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Blood Brothers: The Fatal Friendship Between Muhammad Ali and Malcolm X by Randy Roberts and Johnny Smith

August 1, 2016

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Muhammad Ali and Malcolm X are two of the most intriguing figures of the 20th century. With decades of hindsight, they’re both celebrated as heroes of civil and human rights, though when they first emerged as public figures in the early 1960s, they more often roused fear, ire and hatred. In 1963, Ali was still going by the name of Cassius Clay. He was a brash young newcomer who declared to all who would lend an ear that he would soon upset Sonny Liston and become the heavyweight champ. He was seen by boxing purists as unpolished in style and disrespectful in demeanor. At the same time, Malcolm X was one of the most influential members of the Nation of Islam, the black separatist group that many whites viewed with suspicion and trepidation. Their stories intertwined during the most pivotal time in both men’s lives, indeed a volatile moment in the history of the United States. Blood Brothers is about the influence the men had on each other.

When Clay was on the rise, few gave him any shot of living up to the hype that flowed from his own lips. As the title fight with Sonny Liston approached in February of 1964, Cassius was a seven to one Vegas underdog. Boxing reporters wrote him off (leading to Clay’s famous “eat your words!” tirade when Liston failed to meet the bell in the seventh). But Clay did have an inner circle who believed in him. One of those people was Malcolm X. The two had met after Clay saw Malcolm speak at a rally in 1962. They had become fast friends, although the relationship and Clay’s growing affiliation with the NOI was kept under wraps to protect the boxer from bad PR. Malcolm may not have known a lot about boxing, but he recognized an indomitable character when he saw one. He believed everything Cassius predicted about his future. He believed Cassius was destined for greatness. Surrounded by doubters, this meant a lot to Clay.

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But Malcolm’s motivations weren’t selfless. He knew that a personality like Clay, a heavyweight champion, could bring legitimacy to the Nation. Clay’s membership alone would be a recruiting tool. The Nation knew it too. Even though they had decried boxing as a dirty sport, as soon as Clay won the championship, they changed their tune. Led by the fraudulent Elijah Muhammad, the Nation persuaded Clay to go public with his membership. In 1965, amid a storm of controversy, the famous boxer changed his name to Cassius X.

As Cassius was growing closer to the Nation, Malcolm was having an increasingly public falling out. His own beliefs were evolving as his understanding of true Islam grew, and he was becoming increasingly aware of Elijah Muhammad’s hypocrisies. He and the NOI developed a very public feud and, forced to choose, Cassius sided with the NOI, abandoning Malcolm. There was an especially poignant moment when the two meet later in Ghana. Malcolm approached Cassius like old friends, but Cassius turned away, rebuffing Malcolm for leaving the NOI.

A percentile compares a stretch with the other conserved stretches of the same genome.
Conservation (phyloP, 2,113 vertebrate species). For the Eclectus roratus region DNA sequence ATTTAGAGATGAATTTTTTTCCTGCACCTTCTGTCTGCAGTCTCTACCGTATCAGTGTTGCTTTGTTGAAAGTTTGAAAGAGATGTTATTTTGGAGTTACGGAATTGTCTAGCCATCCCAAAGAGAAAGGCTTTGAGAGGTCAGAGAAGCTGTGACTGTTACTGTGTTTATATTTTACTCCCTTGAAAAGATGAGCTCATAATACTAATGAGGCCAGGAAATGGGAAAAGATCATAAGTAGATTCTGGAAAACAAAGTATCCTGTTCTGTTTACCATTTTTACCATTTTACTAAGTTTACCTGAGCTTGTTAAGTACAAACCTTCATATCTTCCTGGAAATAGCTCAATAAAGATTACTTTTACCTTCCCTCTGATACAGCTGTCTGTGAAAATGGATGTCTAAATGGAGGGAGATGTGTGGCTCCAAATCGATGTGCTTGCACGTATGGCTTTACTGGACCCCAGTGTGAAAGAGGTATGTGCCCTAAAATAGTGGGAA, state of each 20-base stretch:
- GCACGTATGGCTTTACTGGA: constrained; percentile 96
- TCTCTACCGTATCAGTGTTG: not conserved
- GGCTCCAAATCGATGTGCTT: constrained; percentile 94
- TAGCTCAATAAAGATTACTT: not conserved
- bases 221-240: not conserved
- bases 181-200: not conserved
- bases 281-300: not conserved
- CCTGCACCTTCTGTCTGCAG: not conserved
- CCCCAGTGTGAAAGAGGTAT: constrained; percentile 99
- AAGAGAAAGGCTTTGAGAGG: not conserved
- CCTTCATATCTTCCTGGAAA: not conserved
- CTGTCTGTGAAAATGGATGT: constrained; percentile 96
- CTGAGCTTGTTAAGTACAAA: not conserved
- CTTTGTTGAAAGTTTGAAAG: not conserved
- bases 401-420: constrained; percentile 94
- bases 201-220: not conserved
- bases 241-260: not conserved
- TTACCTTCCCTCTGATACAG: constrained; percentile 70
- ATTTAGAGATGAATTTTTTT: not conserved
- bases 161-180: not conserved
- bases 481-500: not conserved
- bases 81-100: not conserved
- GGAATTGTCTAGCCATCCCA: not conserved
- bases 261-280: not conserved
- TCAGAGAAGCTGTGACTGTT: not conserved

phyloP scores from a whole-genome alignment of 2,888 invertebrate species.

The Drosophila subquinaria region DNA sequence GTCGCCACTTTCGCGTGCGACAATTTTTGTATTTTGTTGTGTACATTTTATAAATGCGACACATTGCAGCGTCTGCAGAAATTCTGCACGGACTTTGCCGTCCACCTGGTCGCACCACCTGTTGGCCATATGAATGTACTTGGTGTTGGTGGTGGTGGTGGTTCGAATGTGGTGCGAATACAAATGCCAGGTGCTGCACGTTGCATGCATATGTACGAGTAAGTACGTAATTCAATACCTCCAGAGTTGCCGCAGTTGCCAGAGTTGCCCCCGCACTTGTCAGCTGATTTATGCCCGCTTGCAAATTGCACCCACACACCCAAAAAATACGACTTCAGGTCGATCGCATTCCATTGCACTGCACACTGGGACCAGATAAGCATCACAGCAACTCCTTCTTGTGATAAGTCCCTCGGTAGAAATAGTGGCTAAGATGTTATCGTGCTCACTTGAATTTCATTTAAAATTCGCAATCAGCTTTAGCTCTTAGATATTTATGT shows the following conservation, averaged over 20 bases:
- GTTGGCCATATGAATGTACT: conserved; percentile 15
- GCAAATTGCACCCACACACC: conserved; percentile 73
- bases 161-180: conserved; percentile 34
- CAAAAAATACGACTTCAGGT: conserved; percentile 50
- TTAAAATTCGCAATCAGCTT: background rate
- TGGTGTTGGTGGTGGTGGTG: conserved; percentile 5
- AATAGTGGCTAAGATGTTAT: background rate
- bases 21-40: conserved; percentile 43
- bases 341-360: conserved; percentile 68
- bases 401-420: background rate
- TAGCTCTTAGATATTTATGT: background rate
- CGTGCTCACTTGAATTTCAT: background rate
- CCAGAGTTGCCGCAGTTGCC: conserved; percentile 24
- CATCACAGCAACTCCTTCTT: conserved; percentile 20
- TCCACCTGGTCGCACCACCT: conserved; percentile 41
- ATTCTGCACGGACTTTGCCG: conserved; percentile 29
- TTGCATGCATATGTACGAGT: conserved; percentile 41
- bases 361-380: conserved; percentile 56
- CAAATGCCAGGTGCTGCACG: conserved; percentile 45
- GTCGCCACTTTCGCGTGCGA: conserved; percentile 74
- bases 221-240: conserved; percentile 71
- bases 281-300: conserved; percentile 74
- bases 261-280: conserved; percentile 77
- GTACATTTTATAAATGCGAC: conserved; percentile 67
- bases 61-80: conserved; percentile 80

As the rift between Malcolm and the NOI grew, it then grew more and more caustic, then turned deadly. On February 21, 1965, before giving a speech at the Audobon Ballroom in New York, Malcolm was assassinated. Cassius, of course, would go on to live a long and celebrated life, the only three-time heavyweight champion and one of the greatest sports figures of the century. In his later years, he would follow a similar path as Malcolm, leaving the NOI and becoming an orthodox Sunni Muslim.  He passed away just two months ago, June 2, 2016, at the age of 74. But he had said publicly and in his autobiography that never patching things up with Malcolm was one of his greatest regrets.

While the intertwining of the two men’s stories is interesting, I didn’t find much new here. David Remnick’s King of the World and Manning Marable’s Malcolm X: A Life of Reinvention tell essentially the same stories. I wanted more of Ali’s private thoughts after decades of hindsight. Ali had a long time to think about his relationship with Malcolm and that period in his life. I wanted to know a little more about what the older, wiser Ali thought of his younger self.

That said, Ali is always entertaining to read about. His first fight with Liston is a classic, with his Louisville Lip clowning against Liston’s ex-con steeliness. One of my favorite moments is when, as the two are out promoting the fight, Liston says to Clay as Cassius is finishing a chicken dinner, “You eat like you headed to the electric chair.” Clay saw himself as an entertainer (“Where do you think I would be next week if I didn’t know how to shout and holler?”), but he claimed to be genuinely scared of Liston.

There are other moments when the poetry of the sport is captured beautifully in the lines. Although from a newspaper report, the book contains this wonderful analogy during the Clay vs Cooper fight in England. While Clay circled Cooper, popping him with jabs, one of his gloves began to rip. “As Clay threw punches, small tufts of horse hair spit out of the tear in his glove like spent cartridges…”

Or when the author describes Clay’s pauses mid-combination as if he were a master painter, “…stepping back to admire his work before adding a final dab of color.”

I could read about boxing all day, and in that, Blood Brothers delivers. But overall, while this book does bind the stories of Malcolm X and Cassius Clay together into one narrative, it doesn’t add much to what we already knew about that story.

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